• My one gripe about the car's handling has nothing to do with the chassis or steering – it's the tires. The BRZ rolls on Michelin Primacy HP summer tires, which sounds fine, but they're 215-section rubbers – 215/45R17, to be exact, which is the same as the optional, upgraded tire package on a 2015 Toyota Prius. Basically, the Subie's tires will give up way before the suspension will. They're still generally fine most of the time – no doubt better for daily driving – but now I totally understand why the majority of people who seriously drive their BRZs fit new wheels and tires almost immediately.
  • That's not enough of a sour spot to make me give the BRZ a bad grade, of course. Besides, like I said, the strong levels of driver communication mean any rear-end silliness is super easy (and fun!) to correct.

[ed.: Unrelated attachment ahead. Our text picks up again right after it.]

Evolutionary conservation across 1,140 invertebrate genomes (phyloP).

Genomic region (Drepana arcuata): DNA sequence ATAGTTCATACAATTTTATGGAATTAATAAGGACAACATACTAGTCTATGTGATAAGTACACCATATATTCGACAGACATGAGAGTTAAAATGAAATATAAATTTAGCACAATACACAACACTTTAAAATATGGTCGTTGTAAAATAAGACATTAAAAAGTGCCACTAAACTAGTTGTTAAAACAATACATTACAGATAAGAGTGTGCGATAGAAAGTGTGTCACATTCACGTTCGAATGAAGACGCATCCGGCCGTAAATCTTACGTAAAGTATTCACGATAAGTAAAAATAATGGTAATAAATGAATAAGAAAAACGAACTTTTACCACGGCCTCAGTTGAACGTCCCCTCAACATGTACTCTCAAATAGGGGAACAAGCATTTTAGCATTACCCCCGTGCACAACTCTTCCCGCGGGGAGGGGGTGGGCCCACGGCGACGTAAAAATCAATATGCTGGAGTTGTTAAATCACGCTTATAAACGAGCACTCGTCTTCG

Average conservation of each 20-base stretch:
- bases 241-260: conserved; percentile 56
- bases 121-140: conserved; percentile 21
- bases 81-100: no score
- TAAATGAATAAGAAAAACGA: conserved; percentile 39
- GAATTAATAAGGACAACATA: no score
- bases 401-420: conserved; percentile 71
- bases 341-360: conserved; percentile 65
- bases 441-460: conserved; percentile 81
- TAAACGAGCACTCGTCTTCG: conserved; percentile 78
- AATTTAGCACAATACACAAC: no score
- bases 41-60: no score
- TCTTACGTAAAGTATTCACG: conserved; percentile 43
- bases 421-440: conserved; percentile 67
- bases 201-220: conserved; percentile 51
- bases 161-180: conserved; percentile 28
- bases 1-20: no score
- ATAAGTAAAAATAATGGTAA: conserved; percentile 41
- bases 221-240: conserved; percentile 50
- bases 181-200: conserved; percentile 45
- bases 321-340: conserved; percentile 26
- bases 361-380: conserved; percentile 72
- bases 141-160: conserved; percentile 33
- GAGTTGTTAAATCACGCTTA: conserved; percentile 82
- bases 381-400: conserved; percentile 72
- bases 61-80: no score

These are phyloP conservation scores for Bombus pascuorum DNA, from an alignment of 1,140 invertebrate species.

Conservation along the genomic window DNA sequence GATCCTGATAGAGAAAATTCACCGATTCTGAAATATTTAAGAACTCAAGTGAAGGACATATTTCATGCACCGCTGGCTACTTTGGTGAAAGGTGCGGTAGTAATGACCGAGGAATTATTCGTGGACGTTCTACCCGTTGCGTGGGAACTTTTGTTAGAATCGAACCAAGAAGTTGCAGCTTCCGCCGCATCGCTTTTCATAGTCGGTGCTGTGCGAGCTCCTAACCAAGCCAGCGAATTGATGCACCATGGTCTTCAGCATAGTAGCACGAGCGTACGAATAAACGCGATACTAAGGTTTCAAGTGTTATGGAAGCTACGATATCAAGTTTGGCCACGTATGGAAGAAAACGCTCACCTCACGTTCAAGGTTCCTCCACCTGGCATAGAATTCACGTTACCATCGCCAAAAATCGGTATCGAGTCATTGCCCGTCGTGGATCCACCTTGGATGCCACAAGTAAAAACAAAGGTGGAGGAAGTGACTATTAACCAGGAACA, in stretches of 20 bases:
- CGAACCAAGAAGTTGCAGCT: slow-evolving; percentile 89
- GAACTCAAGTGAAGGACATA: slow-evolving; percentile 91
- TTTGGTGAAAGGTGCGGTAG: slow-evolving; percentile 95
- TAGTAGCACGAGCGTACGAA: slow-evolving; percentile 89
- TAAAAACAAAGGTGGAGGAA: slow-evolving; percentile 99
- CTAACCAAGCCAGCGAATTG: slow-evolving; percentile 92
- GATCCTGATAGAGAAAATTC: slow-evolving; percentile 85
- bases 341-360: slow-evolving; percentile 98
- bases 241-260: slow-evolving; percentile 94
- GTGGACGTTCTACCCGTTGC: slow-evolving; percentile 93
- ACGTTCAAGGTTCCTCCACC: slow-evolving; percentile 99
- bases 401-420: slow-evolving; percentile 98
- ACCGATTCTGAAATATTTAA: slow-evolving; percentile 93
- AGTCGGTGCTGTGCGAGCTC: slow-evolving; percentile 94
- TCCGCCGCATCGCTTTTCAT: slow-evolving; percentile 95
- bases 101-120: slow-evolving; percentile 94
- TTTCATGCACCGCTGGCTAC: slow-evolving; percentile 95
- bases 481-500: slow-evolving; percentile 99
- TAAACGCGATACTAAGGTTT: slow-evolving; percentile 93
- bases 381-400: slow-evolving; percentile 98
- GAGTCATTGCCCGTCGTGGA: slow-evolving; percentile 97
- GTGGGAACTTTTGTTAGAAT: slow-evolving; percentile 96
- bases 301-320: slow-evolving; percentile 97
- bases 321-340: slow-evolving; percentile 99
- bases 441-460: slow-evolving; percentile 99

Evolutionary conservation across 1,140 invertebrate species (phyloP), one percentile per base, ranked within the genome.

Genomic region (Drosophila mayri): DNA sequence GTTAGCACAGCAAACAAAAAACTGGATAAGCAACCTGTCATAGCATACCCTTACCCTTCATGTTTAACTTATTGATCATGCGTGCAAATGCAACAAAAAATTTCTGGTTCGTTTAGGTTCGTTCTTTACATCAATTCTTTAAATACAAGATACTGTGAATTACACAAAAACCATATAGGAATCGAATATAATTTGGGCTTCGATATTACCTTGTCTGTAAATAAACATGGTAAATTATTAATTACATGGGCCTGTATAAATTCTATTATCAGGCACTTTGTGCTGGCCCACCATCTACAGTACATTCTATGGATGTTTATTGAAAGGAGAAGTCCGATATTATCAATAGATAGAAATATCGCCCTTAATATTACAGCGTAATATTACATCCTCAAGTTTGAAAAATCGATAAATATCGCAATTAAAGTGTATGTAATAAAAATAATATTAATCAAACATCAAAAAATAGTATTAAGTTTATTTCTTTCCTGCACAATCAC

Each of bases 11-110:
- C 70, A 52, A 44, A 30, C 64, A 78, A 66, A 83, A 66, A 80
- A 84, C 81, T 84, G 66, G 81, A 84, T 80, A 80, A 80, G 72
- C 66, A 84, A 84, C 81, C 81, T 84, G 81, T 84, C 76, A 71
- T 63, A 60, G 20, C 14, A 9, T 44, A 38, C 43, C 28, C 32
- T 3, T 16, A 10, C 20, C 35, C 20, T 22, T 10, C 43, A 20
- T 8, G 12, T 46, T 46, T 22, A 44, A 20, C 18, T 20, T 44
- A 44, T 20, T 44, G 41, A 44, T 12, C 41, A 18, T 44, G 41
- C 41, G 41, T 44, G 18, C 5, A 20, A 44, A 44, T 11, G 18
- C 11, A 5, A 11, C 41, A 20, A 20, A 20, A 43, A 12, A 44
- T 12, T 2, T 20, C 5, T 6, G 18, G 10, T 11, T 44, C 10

• Speaking of strong communication, this six-speed manual transmission is one of the best in the business. Clutch travel is short, engagement is solid, and you click through the short-throw gearbox with precision. Any company looking to improve its manual gearboxes really ought to talk to the folks who did the BRZ.
  • I love the driving position. You don't sit super low in the car, giving you a view of the hood all the way up to the crest of the wheel arches, and the seats are supportive enough to be sporty, but comfortable enough that your butt and back won't hate you after a few hours of driving. The rear seats are pretty much useless for anything other than backpacks and grocery bags, of course.